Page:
Get The Office At Your Office

7 minute read
James Poniewozik

The Office is an acutely funny workplace sitcom in which the cubicle prisoners fight wrenching boredom and dream of escape. By happy coincidence, that describes many actual offices, minus the acutely funny part. So NBC is giving real workers an escape this summer–by offering new episodes of the show to watch online, in the comfort of their own cubicles.

Starting July 13, The Office will begin streaming 10 2-min. “webisodes” through Think of them as The Office, the downsized version. The cast is smaller: the plot follows the supporting characters of the Dunder-Mifflin paper company’s accounting department as they track down $3,000 missing from the books. Most important, from the network’s standpoint, the budget is smaller. “I don’t even know if we had a budget,” says executive producer Greg Daniels. “It’s more like an extra fee.” Chalk up another irony for The Office: you have a big year, and the boss asks you to work overtime for peanuts. But the webisode project is less a comedown than the highest-profile example of the race at the networks to bring the small screen to the even smaller screen, fast.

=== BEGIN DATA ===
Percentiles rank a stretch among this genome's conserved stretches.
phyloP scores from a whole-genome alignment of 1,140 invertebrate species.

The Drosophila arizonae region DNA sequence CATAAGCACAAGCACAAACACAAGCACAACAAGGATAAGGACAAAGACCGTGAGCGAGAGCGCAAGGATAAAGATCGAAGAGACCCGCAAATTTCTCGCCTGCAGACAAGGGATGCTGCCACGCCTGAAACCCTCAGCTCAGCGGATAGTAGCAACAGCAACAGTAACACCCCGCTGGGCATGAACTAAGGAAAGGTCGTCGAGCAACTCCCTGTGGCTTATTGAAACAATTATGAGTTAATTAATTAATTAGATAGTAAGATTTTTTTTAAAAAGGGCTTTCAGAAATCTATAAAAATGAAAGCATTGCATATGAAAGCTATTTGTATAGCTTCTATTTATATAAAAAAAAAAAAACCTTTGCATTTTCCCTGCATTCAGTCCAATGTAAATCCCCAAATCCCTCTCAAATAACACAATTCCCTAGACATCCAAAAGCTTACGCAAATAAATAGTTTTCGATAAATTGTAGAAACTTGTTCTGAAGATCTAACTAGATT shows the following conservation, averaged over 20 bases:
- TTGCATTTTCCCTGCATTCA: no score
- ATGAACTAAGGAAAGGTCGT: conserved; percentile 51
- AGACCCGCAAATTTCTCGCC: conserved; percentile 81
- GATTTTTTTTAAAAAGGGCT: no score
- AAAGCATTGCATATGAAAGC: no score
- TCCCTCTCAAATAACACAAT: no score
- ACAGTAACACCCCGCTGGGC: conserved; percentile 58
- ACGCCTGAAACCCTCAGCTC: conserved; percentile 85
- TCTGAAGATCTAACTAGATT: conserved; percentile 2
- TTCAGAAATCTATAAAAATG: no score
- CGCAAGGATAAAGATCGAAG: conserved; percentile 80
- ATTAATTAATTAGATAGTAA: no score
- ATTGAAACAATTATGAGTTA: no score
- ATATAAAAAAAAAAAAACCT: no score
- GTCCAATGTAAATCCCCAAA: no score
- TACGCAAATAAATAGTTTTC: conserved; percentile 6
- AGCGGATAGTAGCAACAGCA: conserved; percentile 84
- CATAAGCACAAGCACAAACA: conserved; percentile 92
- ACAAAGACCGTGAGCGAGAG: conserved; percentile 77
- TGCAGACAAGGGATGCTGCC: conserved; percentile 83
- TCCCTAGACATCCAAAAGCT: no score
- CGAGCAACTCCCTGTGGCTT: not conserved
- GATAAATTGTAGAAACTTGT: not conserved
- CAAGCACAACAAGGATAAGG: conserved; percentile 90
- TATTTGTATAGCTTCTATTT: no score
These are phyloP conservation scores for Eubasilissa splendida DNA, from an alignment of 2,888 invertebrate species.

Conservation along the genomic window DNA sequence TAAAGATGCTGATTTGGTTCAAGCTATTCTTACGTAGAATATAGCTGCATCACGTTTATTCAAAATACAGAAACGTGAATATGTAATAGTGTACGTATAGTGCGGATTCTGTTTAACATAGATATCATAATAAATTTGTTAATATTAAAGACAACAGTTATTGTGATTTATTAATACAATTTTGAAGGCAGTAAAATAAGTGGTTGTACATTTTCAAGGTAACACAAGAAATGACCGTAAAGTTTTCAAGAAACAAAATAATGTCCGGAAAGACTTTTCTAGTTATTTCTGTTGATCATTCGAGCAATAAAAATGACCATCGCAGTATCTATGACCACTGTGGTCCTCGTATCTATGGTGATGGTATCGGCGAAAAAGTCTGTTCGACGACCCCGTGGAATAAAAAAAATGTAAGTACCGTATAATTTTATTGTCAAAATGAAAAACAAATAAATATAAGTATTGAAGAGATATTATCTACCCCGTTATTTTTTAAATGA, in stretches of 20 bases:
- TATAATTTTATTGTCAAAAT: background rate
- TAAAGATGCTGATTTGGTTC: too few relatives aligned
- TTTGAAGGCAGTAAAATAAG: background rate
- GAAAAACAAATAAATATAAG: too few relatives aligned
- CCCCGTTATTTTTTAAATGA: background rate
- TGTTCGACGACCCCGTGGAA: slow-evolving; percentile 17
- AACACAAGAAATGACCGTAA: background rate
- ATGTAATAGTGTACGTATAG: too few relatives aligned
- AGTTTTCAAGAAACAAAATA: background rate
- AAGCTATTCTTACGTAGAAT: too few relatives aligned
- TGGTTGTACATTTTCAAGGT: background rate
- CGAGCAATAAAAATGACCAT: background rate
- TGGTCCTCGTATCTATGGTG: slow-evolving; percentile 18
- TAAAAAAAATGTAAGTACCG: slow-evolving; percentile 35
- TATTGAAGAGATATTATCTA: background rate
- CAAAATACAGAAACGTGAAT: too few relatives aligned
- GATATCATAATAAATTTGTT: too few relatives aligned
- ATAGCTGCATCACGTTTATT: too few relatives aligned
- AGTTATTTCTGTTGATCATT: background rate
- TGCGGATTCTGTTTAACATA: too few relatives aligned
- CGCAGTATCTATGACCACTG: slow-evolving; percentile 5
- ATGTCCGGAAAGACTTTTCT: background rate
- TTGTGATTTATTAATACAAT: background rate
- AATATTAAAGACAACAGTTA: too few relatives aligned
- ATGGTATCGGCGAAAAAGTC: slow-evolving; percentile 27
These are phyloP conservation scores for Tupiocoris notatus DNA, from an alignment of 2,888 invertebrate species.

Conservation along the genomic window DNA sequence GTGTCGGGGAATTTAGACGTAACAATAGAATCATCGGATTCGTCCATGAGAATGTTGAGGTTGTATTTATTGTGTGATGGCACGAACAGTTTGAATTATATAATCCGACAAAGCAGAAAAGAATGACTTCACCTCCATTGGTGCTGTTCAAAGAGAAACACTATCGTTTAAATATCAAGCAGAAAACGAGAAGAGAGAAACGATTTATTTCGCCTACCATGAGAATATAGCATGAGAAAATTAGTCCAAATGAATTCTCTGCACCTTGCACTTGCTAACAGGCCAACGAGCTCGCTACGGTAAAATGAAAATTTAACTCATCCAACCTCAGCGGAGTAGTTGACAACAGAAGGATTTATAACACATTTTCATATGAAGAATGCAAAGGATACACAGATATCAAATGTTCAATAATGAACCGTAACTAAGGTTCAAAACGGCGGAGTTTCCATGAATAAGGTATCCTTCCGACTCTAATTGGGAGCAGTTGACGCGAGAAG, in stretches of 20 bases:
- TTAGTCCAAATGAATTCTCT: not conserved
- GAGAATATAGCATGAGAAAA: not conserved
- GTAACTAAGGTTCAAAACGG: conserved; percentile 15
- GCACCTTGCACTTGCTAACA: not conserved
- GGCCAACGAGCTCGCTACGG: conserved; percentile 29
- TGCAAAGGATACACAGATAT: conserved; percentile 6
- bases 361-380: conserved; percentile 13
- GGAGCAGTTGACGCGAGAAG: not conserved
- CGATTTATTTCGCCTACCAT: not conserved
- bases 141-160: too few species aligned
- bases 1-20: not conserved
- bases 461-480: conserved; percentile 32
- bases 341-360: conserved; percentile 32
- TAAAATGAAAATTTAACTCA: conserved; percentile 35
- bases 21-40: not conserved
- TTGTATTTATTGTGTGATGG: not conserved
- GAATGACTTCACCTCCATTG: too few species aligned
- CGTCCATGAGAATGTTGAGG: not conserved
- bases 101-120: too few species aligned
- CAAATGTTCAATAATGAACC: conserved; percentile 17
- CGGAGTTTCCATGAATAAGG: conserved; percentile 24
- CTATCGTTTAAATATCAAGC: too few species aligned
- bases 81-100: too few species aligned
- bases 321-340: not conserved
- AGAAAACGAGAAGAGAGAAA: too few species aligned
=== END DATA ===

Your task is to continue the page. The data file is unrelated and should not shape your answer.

How fast? Just a year ago, the big networks were debating whether it was worthwhile to sell shows on iTunes. Millions of downloads later, CBS has launched an entire broadband network, Innertube, at on which can be seen sketch comedy, reality makeovers and chat shows for superfans of Survivor and Big Brother. In June NBC Universal debuted online channels for gay programming and reruns of critics’ favorite series (brilliant but ESPN, Comedy Central, MTV, Discovery, HGTV and more have broadband channels. (On Animal Planet’s, you can watch Web-exclusive series Pet Trends for the latest in canine fashion and high-end doggie snacks.) Canceled shows are getting second lives online (CBS’s Love Monkey), while new shows pull double duty (NBC’s 30 Rock, about a sketch-comedy show, will run webisodes with skits from the show-within-a-show). NBC and CBS are even planning online-only reality shows from, respectively, record producer David Foster and Survivor honcho Mark Burnett.